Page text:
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I'll chime in. Readability is a strong reason, but not the only reason for
XML. Extensibility is another. Legacy apps that store data in files will
often times be very hardcoded. You can't touch the file format or everything
dies. With XML, you can adjust the format (add nodes, child nodes, etc)
without breaking anything.
As for real-world applications, here's where I've found it very useful:
- Config files (use XML instead of INI)
- Simple storage (like a min-database) for applications
- Real-time Application Integration
- Web pages (with XSL)
The best thing I've found about XML is forward-thinking. I don't have to
worry too much about "locking" myself into a particular structure. If
anything, once the structure changes, only a simple stylesheet is needed to
update all my older documents.
Bryce K. Nielsen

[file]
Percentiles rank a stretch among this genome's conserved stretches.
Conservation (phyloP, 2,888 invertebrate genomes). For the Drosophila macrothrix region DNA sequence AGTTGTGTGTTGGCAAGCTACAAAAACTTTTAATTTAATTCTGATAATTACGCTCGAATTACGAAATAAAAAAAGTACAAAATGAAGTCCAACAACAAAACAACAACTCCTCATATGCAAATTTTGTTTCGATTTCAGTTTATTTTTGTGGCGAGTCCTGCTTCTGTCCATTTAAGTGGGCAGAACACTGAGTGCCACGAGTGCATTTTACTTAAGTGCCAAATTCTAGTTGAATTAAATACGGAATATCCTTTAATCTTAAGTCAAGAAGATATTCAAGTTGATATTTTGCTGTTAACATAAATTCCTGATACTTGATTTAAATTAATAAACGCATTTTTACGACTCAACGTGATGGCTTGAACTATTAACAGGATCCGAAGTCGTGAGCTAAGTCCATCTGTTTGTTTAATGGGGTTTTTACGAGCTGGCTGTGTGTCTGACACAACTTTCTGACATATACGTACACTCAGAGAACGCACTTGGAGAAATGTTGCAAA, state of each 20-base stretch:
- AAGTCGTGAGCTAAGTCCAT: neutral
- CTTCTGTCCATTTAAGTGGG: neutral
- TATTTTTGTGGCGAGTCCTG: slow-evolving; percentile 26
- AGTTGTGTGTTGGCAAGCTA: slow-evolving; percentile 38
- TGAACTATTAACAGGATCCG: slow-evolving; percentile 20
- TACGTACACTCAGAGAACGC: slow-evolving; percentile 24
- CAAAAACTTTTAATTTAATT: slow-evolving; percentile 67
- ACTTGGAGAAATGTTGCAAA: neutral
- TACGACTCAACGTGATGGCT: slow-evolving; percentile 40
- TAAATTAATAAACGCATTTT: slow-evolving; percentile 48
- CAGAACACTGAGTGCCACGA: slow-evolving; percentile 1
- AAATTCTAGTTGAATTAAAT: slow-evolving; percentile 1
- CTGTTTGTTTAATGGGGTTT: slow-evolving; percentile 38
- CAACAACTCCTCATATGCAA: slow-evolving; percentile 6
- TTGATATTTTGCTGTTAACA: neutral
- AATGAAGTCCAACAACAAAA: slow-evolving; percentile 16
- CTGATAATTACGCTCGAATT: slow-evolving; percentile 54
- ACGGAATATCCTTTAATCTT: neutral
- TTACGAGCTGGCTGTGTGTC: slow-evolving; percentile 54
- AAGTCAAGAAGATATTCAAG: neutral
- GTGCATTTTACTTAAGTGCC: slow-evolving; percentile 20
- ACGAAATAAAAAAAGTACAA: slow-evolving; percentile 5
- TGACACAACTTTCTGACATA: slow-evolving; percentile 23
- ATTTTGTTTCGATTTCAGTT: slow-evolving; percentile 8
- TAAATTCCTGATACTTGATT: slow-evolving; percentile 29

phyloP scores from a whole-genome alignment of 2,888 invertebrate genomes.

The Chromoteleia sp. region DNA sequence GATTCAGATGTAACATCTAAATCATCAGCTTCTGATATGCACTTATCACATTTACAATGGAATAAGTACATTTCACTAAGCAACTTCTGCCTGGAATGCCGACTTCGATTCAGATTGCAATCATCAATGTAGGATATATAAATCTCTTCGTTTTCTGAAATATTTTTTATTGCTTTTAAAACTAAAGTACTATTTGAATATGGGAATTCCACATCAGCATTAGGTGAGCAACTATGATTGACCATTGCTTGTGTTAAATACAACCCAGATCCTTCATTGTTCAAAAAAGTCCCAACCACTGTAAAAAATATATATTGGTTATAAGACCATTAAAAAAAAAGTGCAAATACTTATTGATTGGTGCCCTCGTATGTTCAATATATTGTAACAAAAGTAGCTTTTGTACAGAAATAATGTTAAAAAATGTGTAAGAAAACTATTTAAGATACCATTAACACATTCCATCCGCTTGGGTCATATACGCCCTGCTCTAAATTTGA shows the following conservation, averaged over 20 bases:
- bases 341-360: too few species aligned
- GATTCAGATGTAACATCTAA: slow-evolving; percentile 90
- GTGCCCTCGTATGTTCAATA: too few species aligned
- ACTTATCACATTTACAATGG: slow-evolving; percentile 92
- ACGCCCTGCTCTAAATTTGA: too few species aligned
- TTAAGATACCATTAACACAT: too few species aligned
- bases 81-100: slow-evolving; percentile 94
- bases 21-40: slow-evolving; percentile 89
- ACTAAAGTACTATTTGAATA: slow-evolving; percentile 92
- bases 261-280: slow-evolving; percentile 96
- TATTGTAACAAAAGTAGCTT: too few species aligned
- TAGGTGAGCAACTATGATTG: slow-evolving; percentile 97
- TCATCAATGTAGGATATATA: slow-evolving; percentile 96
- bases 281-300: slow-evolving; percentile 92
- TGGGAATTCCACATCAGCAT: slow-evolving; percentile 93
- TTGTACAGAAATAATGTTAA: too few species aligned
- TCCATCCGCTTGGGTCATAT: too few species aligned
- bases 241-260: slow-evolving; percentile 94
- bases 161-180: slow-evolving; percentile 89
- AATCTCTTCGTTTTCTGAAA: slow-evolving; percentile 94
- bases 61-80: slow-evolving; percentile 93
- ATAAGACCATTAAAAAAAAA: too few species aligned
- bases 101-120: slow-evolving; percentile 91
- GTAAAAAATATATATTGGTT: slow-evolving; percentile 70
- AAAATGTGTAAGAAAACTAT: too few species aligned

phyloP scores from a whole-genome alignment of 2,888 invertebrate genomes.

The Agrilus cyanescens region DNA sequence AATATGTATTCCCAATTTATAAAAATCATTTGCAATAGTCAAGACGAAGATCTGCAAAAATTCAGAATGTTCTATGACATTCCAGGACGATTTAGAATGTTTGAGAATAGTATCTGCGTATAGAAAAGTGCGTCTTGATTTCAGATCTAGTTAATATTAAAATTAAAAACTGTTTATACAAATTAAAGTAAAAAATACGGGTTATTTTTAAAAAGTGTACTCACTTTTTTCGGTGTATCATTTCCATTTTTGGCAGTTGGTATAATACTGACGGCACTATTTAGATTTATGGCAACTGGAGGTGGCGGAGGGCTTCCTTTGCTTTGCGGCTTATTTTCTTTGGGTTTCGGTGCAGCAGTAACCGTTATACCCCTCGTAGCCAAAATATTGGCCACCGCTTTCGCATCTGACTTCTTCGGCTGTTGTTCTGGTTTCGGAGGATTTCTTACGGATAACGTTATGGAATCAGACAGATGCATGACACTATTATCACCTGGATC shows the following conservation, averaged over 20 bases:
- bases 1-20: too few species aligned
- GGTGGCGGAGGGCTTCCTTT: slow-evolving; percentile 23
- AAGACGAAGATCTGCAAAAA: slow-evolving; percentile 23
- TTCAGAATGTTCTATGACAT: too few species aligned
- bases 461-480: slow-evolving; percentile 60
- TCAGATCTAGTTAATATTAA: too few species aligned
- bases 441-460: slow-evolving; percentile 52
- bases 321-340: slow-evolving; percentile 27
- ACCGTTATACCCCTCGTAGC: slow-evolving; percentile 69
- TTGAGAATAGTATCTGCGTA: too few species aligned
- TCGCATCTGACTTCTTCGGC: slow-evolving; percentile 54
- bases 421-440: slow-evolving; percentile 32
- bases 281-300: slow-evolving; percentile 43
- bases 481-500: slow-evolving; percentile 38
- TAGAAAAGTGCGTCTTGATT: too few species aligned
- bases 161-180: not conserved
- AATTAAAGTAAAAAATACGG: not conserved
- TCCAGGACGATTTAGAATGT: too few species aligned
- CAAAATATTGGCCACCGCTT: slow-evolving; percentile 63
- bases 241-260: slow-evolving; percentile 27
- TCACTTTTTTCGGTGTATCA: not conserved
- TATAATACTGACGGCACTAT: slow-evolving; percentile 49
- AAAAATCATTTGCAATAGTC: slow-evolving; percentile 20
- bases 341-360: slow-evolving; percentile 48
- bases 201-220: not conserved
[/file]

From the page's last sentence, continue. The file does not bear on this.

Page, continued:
SysOnyx, Inc. (www.sysonyx.com)
Makers of xmlDig, the XML-SQL Extractor
----- Original Message -----
From: "Byarlay, Wayne A." <email@example.com>
Sent: Monday, November 21, 2005 2:14 PM
Subject: RE: [xml-dev] Xml file sizes
Well, I've certainly received a well-voiced response. It would seem that
XML's readability is its strongest point. Both by people, and computers.
If its original design was more for ease-of-use, than straight-out
efficiency, that would make sense.
Thanks for your input! Though, right now, I cannot think of any
applications for XML in any of my current projects, I will keep it in